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About the talk

5G mobile networks are around the corner and brags with revised security features from 4G. After a practical investigation we bring to light a new set of vulnerabilities in the 5G/4G protocols and their network operations. Using an inexpensive radio tool set we exploit these vulnerabilities that are found in millions of devices right from the mobile operator’s infrastructure to the end-user devices such as mobile phones, IoT sensors and laptops. Especially, we present automated cellular exploitation tools and also share the traces and data sets with the research community. Our tests are carried out in various continents and highlight vulnerable implementations inside 4G base stations around the world. We target a wide range of devices including the latest NB-IoT chipsets and demonstrate a new class of hijacking, bidding down and battery draining attacks in 4G/5G networks.

Presentation from the talk
Altaf Shaik
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Altaf Shaik

Principal Security Researcher at Kaitiaki Labs

Altaf Shaik is a principal security researcher at Kaitiaki Labs and currently pursuing PhD at the Technical University of Berlin. He is experienced in analyzing cellular network technologies from radio to networking protocol layers. His recent renowned research includes low-cost 4G IMSI catchers and security issues in several cellular baseband chipsets.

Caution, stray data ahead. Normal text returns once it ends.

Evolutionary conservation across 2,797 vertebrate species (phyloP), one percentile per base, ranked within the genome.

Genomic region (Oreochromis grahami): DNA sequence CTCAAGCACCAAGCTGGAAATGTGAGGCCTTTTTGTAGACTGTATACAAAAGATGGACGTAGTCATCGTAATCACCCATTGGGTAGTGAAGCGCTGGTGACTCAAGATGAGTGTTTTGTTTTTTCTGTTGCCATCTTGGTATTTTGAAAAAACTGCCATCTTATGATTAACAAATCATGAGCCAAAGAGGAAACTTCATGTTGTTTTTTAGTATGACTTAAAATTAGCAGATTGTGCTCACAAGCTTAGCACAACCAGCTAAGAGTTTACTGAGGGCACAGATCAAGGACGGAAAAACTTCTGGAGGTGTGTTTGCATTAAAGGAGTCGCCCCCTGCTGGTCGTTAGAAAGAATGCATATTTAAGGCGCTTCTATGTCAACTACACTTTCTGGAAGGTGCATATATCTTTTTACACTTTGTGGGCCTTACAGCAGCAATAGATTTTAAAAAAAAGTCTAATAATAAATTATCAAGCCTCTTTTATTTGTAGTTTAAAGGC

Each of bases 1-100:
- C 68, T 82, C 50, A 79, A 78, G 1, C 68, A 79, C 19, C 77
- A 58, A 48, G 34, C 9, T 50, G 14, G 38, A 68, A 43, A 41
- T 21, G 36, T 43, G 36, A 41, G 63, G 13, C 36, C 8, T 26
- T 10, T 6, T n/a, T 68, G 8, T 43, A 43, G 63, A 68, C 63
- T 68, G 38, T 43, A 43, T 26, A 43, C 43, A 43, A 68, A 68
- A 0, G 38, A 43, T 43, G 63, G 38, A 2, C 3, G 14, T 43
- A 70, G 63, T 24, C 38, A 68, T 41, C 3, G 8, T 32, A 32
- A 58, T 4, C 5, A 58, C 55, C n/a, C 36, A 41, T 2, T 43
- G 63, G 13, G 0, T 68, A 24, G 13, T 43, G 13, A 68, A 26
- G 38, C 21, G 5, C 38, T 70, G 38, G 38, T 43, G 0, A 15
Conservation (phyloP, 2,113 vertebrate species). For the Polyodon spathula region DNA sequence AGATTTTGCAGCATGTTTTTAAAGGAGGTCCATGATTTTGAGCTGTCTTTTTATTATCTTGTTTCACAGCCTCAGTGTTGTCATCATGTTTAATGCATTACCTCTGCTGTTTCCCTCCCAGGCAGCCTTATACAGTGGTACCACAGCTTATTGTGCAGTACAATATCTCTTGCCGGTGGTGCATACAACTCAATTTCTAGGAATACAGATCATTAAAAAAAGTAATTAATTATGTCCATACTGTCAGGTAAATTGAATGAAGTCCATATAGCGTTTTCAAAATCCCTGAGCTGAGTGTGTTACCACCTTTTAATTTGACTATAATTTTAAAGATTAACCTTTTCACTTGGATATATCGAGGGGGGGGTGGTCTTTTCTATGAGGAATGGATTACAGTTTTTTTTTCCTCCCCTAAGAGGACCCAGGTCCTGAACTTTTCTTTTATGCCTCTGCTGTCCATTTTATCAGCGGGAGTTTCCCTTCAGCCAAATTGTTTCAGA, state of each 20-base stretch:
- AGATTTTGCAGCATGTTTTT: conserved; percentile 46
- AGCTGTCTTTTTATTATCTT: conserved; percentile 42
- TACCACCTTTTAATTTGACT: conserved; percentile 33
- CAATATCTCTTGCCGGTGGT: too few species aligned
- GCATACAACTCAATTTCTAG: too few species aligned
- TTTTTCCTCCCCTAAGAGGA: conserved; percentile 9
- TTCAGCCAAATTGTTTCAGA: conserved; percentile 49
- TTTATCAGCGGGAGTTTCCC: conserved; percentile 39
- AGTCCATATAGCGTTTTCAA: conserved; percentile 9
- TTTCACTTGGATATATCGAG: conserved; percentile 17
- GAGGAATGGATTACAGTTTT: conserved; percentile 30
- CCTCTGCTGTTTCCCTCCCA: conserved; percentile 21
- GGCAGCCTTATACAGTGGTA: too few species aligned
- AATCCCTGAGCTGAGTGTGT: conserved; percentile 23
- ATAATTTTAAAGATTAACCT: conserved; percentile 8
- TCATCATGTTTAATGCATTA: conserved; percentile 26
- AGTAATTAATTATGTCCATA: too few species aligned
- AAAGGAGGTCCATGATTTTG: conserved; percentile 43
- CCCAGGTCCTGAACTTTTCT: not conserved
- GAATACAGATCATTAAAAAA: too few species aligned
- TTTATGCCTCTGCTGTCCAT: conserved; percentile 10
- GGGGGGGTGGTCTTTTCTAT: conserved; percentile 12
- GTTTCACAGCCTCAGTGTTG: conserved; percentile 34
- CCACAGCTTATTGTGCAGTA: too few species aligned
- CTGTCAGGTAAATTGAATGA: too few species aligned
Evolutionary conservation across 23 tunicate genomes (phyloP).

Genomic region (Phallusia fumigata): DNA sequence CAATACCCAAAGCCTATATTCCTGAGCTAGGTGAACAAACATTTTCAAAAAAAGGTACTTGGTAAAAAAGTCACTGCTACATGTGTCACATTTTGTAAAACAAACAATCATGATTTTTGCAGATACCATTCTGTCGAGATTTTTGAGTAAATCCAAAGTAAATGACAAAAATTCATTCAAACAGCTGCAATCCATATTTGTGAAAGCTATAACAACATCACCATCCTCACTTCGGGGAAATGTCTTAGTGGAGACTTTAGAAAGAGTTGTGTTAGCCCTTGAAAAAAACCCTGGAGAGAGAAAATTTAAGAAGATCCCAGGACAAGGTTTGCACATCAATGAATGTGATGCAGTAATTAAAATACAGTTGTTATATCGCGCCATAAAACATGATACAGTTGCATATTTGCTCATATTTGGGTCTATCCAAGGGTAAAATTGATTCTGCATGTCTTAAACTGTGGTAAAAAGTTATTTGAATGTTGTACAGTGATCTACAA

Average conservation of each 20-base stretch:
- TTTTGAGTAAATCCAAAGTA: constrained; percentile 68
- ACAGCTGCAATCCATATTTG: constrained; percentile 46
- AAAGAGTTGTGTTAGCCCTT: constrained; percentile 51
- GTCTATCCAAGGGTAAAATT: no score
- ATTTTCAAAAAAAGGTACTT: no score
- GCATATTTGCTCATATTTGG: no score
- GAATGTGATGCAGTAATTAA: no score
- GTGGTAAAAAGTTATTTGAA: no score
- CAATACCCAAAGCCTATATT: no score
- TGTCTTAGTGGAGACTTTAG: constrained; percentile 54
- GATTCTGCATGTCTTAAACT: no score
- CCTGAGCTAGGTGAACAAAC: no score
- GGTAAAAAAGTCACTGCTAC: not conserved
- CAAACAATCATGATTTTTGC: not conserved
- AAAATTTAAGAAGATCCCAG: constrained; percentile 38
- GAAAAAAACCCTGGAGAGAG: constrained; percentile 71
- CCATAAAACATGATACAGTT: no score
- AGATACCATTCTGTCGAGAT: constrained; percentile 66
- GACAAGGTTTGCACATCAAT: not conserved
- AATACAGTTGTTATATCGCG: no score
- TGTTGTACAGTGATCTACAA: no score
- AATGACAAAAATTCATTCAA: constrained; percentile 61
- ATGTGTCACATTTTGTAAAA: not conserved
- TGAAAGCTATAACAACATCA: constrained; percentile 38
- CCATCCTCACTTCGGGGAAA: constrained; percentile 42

Dr. Ravishankar Borgaonkar
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Dr. Ravishankar Borgaonkar

Research Scientist at Sintef Digital

Dr. Ravishankar Borgaonkar works as a research scientist at Sintef Digital and undertakes research in securing next generation digital communication. His primary research themes are related to mobile telecommunication and involved security threats. This ranges from 2G/3G/4G/5G network security to end-user device security. After receiving his PhD in ‘security in telecommunication’ area from the technical university of Berlin, he was a security researcher at Deutsche Telekom’s lab for 3 years. Since that time he has worked for Intel Collaborative Research Institute for Secure Computing at Aalto University, as well as for the University of Oxford focusing on 5G security research. He has found several protocol flaws in 3G/4G technologies and assisted in shaping the 5G security architecture. The demonstrated vulnerabilities affected billions of 3G/4G devices and resulted a change in the existing 3G/4G communication standards.